The federal government has given its environmental approval to a proposed $5.3 billion gold mine north of here.
But proponent Seabridge Gold will also have to undertake a series of environmental protection and other measures for its Kerr-Sulphurets-Mitchell open pit and underground copper, gold, silver and molybdendum project which would process up to 130,000 tonnes a day of material and have a life span of more than 50 years.
Federal environment minister Leona Aglukkaq, in giving her approval, also signed off under the Nisga’a Final Agreement because of the project’s impacts on the Nisga’a lands and people.
Provincial approval for the project was provided by the provincial government in the summer.
“The project is not likely to result in significant adverse environmental effects,” said Aglukkaq in a statement, provided mitigation steps outlined in a study of the project are followed.
“I have determined that the project can reasonably be expected to result in adverse, but not significant, environmental effects on residents of Nisga’a Lands, Nisga’a Lands, or Nisga’a interests related to fish, wildlife and migratory birds,” she added.
The project has been accepted by the Nisga’a Lisims Government as well as the Tahltan, Gitxsan, Gitanyow and Skii km Lax Ha First Nations.
Seabridge has already negotiated economic agreements with First Nations, providing the basis for employment and business opportunities.
Among the measures required of Seabridge are establishing water quality systems and a spill prevention and emergency response plan.
The company, as is the case with others companies operating in the area, is to help finance programs to support the recovery of the Nass moose population and to address effects related to the growth of traffic along the Highway 37 and 37A corridors.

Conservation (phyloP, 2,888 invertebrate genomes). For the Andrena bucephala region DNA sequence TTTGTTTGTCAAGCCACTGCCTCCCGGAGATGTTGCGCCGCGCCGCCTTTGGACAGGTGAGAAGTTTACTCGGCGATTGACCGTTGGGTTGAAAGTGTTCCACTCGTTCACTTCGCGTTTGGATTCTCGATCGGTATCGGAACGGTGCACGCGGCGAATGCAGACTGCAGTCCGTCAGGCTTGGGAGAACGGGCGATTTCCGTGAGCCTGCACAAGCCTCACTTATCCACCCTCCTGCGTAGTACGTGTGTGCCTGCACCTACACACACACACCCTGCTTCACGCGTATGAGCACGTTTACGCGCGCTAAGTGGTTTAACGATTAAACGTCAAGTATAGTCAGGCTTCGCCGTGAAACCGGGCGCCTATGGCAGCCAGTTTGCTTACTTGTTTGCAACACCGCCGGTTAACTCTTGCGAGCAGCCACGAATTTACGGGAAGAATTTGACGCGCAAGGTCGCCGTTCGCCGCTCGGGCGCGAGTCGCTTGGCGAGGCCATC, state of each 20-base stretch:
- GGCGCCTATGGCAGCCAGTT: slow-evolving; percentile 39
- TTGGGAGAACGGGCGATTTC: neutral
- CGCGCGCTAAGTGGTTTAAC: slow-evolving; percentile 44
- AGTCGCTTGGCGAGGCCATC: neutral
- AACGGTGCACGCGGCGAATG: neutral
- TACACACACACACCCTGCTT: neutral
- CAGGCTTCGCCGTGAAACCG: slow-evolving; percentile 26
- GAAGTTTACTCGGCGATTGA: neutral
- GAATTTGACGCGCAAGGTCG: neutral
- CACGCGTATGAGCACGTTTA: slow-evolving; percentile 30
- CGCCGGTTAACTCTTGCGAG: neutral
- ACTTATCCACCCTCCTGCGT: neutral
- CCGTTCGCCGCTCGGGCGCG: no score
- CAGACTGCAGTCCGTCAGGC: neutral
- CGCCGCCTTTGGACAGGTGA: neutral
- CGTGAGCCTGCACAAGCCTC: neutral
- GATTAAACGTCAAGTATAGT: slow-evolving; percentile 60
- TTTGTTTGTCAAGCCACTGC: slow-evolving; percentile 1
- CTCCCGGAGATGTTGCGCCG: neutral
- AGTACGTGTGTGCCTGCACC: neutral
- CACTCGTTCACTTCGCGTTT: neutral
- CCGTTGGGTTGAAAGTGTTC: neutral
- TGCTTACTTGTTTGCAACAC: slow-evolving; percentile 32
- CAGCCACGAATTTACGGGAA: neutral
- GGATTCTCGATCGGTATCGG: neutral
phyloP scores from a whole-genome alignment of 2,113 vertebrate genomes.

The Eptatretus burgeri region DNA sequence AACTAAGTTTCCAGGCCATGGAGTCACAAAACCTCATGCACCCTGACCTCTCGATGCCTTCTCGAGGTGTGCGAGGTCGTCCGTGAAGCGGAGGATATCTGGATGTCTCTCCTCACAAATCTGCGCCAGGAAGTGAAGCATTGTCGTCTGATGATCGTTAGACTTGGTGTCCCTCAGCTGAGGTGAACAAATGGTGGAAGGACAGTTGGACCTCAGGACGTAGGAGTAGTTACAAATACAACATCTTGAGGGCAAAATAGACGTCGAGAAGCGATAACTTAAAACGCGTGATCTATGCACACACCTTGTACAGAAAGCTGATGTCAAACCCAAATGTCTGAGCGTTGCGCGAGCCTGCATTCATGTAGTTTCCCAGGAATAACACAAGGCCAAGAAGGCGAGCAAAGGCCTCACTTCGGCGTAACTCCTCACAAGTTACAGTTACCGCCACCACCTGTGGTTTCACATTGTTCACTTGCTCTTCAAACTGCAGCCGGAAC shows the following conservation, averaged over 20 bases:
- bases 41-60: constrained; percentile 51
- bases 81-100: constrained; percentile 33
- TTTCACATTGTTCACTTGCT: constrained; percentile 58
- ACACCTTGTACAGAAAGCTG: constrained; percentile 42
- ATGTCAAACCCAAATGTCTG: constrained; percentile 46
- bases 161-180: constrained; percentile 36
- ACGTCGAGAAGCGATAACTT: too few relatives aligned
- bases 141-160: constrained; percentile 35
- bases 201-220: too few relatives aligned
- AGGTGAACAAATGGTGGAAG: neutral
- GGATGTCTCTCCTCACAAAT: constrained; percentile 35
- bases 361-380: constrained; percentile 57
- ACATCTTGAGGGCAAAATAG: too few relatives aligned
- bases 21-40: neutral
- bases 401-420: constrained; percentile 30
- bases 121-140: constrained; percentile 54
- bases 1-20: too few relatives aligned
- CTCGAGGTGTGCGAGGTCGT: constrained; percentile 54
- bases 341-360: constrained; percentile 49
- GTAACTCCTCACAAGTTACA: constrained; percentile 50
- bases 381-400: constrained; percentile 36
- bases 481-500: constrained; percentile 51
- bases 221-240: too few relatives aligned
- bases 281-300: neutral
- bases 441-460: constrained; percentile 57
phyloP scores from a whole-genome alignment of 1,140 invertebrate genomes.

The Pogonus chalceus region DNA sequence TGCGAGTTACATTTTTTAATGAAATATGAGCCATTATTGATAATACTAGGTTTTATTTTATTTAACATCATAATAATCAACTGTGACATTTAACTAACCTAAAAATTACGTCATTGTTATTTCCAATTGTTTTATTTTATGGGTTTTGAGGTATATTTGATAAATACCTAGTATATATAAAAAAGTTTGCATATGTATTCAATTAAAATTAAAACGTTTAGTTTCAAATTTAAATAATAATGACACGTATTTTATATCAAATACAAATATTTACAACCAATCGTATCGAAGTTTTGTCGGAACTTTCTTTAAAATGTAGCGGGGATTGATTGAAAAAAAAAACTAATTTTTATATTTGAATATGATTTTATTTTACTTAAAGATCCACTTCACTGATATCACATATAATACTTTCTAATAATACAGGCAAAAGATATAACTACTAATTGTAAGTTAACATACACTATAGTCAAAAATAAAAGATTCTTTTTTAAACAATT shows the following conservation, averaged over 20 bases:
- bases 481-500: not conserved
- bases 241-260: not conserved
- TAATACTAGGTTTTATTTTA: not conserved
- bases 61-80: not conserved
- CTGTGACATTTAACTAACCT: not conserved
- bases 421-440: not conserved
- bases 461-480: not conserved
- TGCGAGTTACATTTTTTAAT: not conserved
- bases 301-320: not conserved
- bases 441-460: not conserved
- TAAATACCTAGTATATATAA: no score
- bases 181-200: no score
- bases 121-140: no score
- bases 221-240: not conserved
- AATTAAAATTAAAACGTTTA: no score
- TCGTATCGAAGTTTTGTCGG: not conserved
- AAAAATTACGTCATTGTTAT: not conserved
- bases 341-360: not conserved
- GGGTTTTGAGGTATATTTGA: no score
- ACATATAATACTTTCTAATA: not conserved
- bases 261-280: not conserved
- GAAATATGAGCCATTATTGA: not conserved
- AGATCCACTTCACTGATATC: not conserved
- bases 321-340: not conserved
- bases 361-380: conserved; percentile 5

The company is forecasting a five-year construction period with 1,800 direct jobs and 4,770 indirect jobs across Canada and 1,040 direct jobs once the mine is in operation.
Seabridge still needs to come up with financing for the project and has been positioning itself as a junior resource company looking for a senior partner with very deep pockets.
It’s already spent more than $100 million on project development and environmental work.
The project also stands to be the second mine to connect to BC Hydro’s Northwest Transmission Line, the first being the Red Chris mine owned by Imperial Metals.
Waste rock storage dumps, an ore grinding circuit, water storage facility, water treatment plant, selenium treatment plant, several small hydroelectric projects, diversion tunnels, access roads, camp facilities, explosives factory and magazine, and supporting infrastructure would also be located at the mine site.
A pair of 23 kilometre long tunnels would allow the transportation of crushed ore to a concentrator plant and tailings management facility located in the Treaty and Teigen Creek drainages of the Bell-Irving River.
The project is located approximately 65 kilometres northwest of Stewart, BC.
Supplies would be trucked in and ore concentrate trucked out through an access road connecting to Hwy. 37 North.